February 24, 2009

New England vs. Silicon Valley

There are fundamental differences in the way our customers shop, based solely on geography.

New England is home to a veritable plethora of viable catalog brands, and we see a lot of orange on the map, don't we? A catalog in the mailbox is a welcome part of the day in New England.

Meanwhile, 3,000 miles across the country we find Silicon Valley. This is the hub of technological innovation! Notice that almost the entire metro Bay Area is light green or dark green --- an e-commerce hotbed.

It should not come as a surprise that the most popular third-party catalog opt-out service is located in California. For many in this region, a catalog in the mailbox is an unwelcome intrusion, symbolic of the destruction of the planet, or a relic of a bygone marketing era, at minimum.

The catalog marketer of the 2010s will have a three-pronged marketing strategy, based on customer differences and geographical variations.
  1. A catalog marketing strategy for the 50+, rural, Mountain and New England based catalog shopper.
  2. An e-commerce marketing strategy for the middle-aged suburban customer.
  3. A social shopping strategy for the under-40, suburban/urban customer who fully integrates technology with lifestyle.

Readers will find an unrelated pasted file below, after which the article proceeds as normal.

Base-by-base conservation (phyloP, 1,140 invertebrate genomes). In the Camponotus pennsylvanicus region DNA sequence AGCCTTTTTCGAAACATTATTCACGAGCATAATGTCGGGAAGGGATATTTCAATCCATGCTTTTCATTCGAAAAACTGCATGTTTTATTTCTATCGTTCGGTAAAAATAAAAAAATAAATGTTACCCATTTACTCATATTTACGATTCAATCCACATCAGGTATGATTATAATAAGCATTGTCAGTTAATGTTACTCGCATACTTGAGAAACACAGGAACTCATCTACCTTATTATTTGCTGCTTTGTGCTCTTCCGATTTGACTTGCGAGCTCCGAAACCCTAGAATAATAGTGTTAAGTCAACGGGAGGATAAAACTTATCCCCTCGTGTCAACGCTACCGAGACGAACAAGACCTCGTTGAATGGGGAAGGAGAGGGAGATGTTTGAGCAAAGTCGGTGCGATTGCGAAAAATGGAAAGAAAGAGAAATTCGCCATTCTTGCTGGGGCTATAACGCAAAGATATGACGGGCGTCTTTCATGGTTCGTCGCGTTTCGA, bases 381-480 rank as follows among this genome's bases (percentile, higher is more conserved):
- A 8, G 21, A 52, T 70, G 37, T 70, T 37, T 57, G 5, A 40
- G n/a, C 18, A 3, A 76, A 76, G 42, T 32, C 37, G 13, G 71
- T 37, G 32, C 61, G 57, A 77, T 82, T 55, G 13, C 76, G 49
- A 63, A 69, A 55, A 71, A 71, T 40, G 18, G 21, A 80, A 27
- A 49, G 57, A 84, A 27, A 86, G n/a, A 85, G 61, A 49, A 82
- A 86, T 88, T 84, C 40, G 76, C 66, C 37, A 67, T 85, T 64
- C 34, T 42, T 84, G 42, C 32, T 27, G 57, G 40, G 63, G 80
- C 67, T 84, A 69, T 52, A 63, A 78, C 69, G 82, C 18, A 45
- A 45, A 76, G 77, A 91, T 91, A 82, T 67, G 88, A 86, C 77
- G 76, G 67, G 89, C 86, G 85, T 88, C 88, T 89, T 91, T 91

This won't be easy, but it is essential to the profitability of the businesses we manage.

4 comments:

  1. Nice chart. I think that the Northeast will slowly turn green as the boomers diminish or move to online shopping.

    I grew up with the Sears Wish Book, but even now, if I want to buy something from LL Bean, I go to their website instead of requesting a catalog.

    I get way too many catalogs, none of them solicited, and can't remember the last time I ordered from one. Online shopping is much better since you can read reviews, compare prices, and place orders instantly.

    Paul St. Amant
    Nutley, NJ

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  2. Thanks for the comment, I appreciate it.

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  3. Kevin - I know zip code forensics is focused mainly on catalogs and purchase conversion, but what about direct mail for other purposes? An example I'm thinking of is a manufacturer looking for distributors or a franchisor looking for franchisees.

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  4. I am working on a B2B version of Zip Code Forensics ... it is very different than the B2C version. What you are describing to me might be appropriate for the B2B version.

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